Violence: An Update
That is one of my favorite moments in Fargo: the way the father-in-law rehearses the exact way he's going to say, "Here's your damn money, now give me back my daughter!" as he drives to meet the kidnappers. It is so true to life. And yet so pathetic.
In real life, I don't have a lot of patience with Drama Queens.
The second is one I stressed in the original post. We did not know the race of the victim. Most of the overheated rhetoric associated with this story was based on the assumption that the victim and his daughter were white, that this was a black gang on innocent white family crime, and it really brought out the "round 'em up and ship 'em back to Africa" crowd. I actually saw that comment posted, more than once, and I didn't think this needed to be said in the 21st century, but apparently it does. I have zero patience with that $#!+ and will not tolerate it.
That is what really pushed me over the edge to write that original post.
Towards the end of the commentary on the original post, DaveD wrote, "The question now becomes: Bruce, what would YOU do? Fair's fair." I've been working on the answer to that question for a few days. Somehow it seems to have become a long article about violence, bravery, heroism, and how I split my best friend's head open and put him in the hospital when I was 12. The answer seems to be evolving into a series that I'll probably start posting this week once I get a firm fix on my thesis.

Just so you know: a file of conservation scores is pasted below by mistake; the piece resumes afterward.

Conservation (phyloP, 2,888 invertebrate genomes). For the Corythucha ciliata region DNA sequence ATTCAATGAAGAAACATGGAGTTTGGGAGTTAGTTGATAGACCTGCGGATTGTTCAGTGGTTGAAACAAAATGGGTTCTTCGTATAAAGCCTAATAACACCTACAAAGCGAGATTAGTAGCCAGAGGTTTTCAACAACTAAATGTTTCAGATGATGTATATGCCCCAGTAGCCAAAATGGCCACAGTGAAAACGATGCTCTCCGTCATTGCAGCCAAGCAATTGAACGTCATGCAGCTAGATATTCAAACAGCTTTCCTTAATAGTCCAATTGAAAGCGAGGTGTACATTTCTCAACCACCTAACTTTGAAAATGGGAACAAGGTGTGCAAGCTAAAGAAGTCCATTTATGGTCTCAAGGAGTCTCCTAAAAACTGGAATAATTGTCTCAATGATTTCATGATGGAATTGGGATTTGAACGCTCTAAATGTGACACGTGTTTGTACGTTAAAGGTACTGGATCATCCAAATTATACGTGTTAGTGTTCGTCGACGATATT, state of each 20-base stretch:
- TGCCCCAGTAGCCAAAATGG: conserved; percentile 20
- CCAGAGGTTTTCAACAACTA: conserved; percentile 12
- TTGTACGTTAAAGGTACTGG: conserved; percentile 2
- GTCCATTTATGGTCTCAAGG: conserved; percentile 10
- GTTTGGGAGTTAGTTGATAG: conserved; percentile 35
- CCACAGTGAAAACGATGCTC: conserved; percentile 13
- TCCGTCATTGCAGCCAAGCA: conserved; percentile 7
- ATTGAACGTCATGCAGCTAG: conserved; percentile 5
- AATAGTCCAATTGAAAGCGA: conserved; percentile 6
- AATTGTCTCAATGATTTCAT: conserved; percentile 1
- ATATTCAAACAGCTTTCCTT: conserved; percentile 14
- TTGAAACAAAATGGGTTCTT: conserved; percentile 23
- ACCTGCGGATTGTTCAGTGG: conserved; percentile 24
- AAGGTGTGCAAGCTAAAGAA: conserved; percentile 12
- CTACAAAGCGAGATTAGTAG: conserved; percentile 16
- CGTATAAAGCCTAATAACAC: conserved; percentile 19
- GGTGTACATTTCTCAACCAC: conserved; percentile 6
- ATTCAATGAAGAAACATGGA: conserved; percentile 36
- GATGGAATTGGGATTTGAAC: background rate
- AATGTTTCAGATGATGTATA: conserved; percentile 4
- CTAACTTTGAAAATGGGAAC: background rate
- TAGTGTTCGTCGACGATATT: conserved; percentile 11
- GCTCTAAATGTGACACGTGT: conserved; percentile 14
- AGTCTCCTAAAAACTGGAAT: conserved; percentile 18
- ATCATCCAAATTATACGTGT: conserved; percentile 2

But in the meantime, there has been a development in the original case that sparked all this commentary. The D.A.'s office, which initially refused to identify the victims in order to protect the witnesses from retaliation, has since decided that one key piece of information does need to be released and widely disseminated. The man who was beaten and put into a coma, and his 12-year-old daughter who was sexually assaulted, are black.
Oh. Suddenly there is a deafening silence on talk radio and in the blogosphere. It was just more black-on-black crime. Nothing out of the ordinary. Nothing to see here. Not our people. No reason to get involved. No need to care.
For some reason, I find this both disturbing and depressing.